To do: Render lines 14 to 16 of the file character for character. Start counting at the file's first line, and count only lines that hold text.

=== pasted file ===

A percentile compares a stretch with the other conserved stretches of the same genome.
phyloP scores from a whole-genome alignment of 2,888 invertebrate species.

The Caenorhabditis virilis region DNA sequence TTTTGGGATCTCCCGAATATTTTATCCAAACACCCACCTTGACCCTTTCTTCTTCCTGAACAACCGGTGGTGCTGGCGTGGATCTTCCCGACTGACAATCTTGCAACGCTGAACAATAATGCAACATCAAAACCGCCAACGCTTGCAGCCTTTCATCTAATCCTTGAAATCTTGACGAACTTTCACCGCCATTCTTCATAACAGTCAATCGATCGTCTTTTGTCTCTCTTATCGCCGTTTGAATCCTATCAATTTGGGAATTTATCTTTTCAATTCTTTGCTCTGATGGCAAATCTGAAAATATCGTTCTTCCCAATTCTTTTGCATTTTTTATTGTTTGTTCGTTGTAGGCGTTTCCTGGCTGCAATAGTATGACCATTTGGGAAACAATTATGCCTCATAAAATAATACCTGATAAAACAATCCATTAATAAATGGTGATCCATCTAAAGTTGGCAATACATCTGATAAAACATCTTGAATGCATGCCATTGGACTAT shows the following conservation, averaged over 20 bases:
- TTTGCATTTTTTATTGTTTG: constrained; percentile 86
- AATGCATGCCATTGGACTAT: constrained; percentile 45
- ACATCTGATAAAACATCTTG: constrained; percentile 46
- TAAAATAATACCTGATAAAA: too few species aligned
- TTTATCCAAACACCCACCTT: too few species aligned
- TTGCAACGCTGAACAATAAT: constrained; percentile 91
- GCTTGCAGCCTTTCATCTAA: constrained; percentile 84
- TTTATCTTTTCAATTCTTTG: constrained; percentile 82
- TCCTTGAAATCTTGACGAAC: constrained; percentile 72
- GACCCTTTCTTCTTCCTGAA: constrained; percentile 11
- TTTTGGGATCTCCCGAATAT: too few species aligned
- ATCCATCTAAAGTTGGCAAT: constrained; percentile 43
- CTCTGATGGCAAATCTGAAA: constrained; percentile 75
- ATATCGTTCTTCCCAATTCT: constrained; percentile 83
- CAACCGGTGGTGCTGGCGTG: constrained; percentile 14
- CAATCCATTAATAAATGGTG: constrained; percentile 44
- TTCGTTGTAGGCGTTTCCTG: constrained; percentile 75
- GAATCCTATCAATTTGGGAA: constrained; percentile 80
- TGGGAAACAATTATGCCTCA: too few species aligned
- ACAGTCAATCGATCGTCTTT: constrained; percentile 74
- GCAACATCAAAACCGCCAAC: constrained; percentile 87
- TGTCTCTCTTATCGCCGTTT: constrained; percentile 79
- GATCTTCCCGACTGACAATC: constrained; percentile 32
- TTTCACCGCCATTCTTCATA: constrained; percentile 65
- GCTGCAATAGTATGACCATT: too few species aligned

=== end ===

- TTTTGGGATCTCCCGAATAT: too few species aligned
- ATCCATCTAAAGTTGGCAAT: constrained; percentile 43
- CTCTGATGGCAAATCTGAAA: constrained; percentile 75